Some things we leave behind have a voice, and they keep calling. There was a time when I walked looking back, so I hit my face hard enough to bleed. But the fear had a hold of me, and there was a man. My jumpers were in his wardrobe, my books on his shelves. When he took the decision for me, I boarded a plane and let my pride sear my chest as each mile I travelled toward my birthplace told of what a mistake each mile I had travelled away had been.
As an old woman, I continue having chocolate cake for breakfast and climbing up trees. In the dark, my bedroom is still infested by witches, vampires and knife-wielding murderers waiting behind the door. I suppose I would miss them if they left now. Memories of my childhood are closer to me these days, and at times I feel I could place my hands on that little girl’s shoulders and turn her, gently, to the right direction, now that I know—yet my fingers brush the air near her dark skin, forever falling short. Nearly seventy years ago, that child found what she needed on a tree house embraced by the muscular arms of an oak.
It was summer. Through the previous winter she had watched three boys climb up on it every afternoon, and for each step they had taken up the ladder she had thought of a reason why she was unworthy of such honour.
On the third of June, the last day of school, I went to my room to change out of my pinafore—the most hated piece of clothing I owned, together with two doll-like dresses picked by my mother—and looked out of my bedroom window. They were climbing up again: the youngest two still in their pinafores; the oldest, who was already in middle school, wearing a black Ghost Busters T-shirt and white tennis shorts. I jumped out of the window onto the lawn, climbed over the fence that separated our houses, picked up a stone and threw it at Mirko, the oldest boy. It struck the back of his skull as he held onto the ladder. I heard the sound it made. I saw the boy touch his head with his right hand; saw his fingers redden.
“What the fuck are you doing, you little weirdo!” yelled the middle one looking down from the tree house. William was eleven, like me, and in the school corridors pretended I was a bad smell or a slice of fried liver.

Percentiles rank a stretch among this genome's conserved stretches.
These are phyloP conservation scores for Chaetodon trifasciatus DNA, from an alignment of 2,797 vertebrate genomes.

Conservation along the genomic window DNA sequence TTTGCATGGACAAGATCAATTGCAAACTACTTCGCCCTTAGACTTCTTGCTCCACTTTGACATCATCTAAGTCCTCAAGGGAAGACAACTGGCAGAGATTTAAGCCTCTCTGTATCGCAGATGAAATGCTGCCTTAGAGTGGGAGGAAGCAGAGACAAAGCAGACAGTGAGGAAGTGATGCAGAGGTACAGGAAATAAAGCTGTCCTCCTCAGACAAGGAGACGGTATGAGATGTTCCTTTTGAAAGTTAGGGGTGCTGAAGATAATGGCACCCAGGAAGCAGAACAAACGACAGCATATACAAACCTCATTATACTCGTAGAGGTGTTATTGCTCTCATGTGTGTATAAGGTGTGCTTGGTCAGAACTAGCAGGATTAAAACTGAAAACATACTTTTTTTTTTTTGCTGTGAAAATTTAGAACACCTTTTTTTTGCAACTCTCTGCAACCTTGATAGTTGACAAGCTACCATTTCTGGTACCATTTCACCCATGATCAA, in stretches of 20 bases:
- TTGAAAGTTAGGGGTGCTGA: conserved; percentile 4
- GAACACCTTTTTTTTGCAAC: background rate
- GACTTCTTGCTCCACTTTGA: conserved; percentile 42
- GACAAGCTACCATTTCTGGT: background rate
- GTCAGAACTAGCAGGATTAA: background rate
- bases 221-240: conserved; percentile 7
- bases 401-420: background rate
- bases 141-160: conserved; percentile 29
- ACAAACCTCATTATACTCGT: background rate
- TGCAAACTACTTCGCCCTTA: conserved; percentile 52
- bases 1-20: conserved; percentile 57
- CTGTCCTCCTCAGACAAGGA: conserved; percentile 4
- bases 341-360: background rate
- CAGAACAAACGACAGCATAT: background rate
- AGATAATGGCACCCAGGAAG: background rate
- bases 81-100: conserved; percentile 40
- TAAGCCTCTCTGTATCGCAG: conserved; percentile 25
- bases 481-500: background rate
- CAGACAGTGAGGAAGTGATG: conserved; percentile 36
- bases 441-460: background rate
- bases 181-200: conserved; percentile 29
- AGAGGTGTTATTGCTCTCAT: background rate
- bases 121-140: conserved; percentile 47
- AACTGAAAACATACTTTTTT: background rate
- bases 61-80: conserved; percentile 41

Filippo, the youngest, stared at me as though he could not swallow, his mouth open on two missing front teeth.
Mirko climbed back down, his right hand leaving bloody fingerprints on the ladder. He did it slowly, setting his feet heavily on each rung. His thirteen-year-old legs had outgrown the rest of his body, giving him the appearance of a heron. I moved a step back and flinched as he walked toward me, but did not consider running away. If I had, I could never have entered the tree house, and right then that was the most important thing in my life.
He halted and extended his bloodied hand, palm out. I looked at it and shrugged. Then he took another step. I blinked, but he seized my hand and shook it. I felt his blood on me, just as his brother would one day, though that was still nothing to us.
"Wanna come up?" Mirko asked. There were a few large pimples on his forehead, something still unknown to my skin, and it was there I looked instead of into his amber eyes when I said yes. Yet climbing up that ladder and stepping onto the tree house did not make me as happy as I had been sure it would: I was thinking of the time when I would lose that privilege; I was afraid of it being a disappointment, so I closed my eyes and felt as though I was falling backwards, out of the entrance, all the way to the hard ground.
“What did you bring her up here for? Everyone knows she’s not right in the head,” said William, blocking my way.
“What about him, then?” I pointed at their cousin with my chin. “With a whore as a mother?” As I said it, I saw Filippo’s shoulders close down on his chest like wings mounted the wrong way around. I saw it because I knew what it felt like.
“Be careful,” warned Mirko, but stood beside me until William scoffed and turned away, moving into the farthest corner of the room where he took to sharpening a stick with a penknife.
“How are you going to pay your way in?” Mirko asked me.
“Oh come on! No girls!” shouted William from his corner.
“How are you going to pay?” said Mirko.